Head Scarf Ban Key at Muslim Conference

LE BOURGET, France - Tens of thousands of French Muslims flocked to Le Bourget airport over the weekend to pray, shop — and vent their frustration over a new law banning girls from wearing Muslim headscarves to school.

With the ban set to take effect at the start of the next school year in September, the 21st annual gathering of Union of Islamic Organizations of France became a forum for denouncing the measure and raising money to help young Muslim women stay in school.

"We have to start collecting money for September," Fatma Ajimi, an 18-year-old who was wearing a black robe and head scarf, said Saturday. The funds, she explained, would send girls to private schools where the ban wouldn't apply.

Behind her, at the entrance to the cavernous hangar at Le Bourget airport outside Paris where the conference was taking place, a sign read: "help our sisters excluded from high school."

Inside the hangar, vendors hawked everything from headscarves to books like "Youth, Islam and Sex." Islamic aid organizations appealed for support and schools offered Arabic lessons.

The headscarf ban was approved by the Senate in March and forbids the wearing of conspicuous religious symbols or apparel in public schools.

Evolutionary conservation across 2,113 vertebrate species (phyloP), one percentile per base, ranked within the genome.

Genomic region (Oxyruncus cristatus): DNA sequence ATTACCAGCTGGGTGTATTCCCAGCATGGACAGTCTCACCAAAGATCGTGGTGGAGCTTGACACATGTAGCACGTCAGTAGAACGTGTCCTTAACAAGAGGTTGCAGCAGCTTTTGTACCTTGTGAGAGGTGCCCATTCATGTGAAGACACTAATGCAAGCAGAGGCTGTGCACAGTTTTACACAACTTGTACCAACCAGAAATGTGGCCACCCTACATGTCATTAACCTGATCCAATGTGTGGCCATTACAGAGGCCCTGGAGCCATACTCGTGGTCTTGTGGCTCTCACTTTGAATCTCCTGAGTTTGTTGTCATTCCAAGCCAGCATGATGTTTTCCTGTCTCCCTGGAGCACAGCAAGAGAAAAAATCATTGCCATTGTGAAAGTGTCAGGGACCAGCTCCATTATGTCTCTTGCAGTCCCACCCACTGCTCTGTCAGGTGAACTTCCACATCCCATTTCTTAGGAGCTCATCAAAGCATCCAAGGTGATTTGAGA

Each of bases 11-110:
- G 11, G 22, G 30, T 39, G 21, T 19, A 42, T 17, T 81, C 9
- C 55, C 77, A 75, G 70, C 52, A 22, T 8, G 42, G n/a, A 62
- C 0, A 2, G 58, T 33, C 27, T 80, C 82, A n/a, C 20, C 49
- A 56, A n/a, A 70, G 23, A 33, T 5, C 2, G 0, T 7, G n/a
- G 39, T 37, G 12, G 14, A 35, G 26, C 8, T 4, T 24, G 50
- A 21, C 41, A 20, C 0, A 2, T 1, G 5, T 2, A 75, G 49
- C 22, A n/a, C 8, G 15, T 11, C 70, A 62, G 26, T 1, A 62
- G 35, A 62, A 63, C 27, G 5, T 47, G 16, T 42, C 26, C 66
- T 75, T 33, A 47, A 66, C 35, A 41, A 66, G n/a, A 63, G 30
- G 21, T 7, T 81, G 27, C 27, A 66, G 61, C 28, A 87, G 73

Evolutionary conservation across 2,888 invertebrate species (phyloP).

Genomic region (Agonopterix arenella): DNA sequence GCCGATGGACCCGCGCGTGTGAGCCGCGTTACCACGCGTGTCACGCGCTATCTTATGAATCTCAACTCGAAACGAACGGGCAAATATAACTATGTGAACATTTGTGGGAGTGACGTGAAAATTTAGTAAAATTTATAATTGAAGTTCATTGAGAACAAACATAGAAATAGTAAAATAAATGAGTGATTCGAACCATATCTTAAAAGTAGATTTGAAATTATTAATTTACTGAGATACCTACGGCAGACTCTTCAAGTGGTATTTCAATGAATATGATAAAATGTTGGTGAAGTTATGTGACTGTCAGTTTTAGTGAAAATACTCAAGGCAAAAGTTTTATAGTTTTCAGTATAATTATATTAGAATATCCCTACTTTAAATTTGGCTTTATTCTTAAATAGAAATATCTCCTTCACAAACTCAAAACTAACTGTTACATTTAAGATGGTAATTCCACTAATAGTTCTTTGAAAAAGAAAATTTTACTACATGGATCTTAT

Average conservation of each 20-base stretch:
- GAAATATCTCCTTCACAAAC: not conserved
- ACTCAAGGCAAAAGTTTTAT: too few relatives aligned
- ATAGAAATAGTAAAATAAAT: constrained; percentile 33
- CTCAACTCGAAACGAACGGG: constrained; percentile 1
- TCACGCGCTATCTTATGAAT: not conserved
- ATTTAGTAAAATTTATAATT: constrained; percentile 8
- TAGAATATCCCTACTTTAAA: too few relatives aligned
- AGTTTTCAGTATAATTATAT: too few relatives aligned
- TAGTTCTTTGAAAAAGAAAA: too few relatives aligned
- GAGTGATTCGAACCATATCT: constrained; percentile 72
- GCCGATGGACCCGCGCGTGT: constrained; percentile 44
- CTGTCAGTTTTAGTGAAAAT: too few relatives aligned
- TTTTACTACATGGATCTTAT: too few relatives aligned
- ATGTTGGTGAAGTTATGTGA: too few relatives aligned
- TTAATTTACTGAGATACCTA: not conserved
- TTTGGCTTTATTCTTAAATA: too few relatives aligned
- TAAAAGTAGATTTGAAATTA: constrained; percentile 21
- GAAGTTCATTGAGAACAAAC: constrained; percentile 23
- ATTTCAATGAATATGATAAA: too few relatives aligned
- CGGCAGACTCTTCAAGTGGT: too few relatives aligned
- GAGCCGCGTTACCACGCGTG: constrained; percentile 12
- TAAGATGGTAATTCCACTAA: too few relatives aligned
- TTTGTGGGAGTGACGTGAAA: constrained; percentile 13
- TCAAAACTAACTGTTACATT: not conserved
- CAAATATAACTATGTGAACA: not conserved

French authorities said the measure was needed to protect the country's secular character. Jewish skullcaps and prominently displayed Christian crosses are also banned under the law.

President Jacques Chirac and other officials said the measure was aimed at bringing Muslims into the mainstream and countering a rise in fundamentalism.

Speaker after speaker denounced it at the conference, which began Friday and ends Monday.

The union's president, Lhaj Thami Breze, said in his opening speech at the conference that the ban deprives Muslims of their rights and has left them feeling "injured," "stigmatized" and "under attack."

The union is an organization that brings together hundreds of smaller Islamic associations from around France, which is home to an estimated 5 million Muslims, the largest community in Western Europe.

While no exact attendance figures were immediately available for the conference, some 100,000 people attended last year, and organizers said they were expected similar numbers this year.

Breze said union officials were counseling girls who to wear "discreet" head coverings, like bandannas.

For some, however, such half-measures are not an acceptable alternative.

"I would have preferred going to school, but I made a choice. I quit," said Kenza Zohra, an 18-year-old who was wearing a black robe and headscarf.

She said she dropped out of school in February rather than stop wearing her headscarf as demanded by officials at her school.

"Unfortunately, we can do nothing," said her mother, Fatima. "We can call this a war of religion."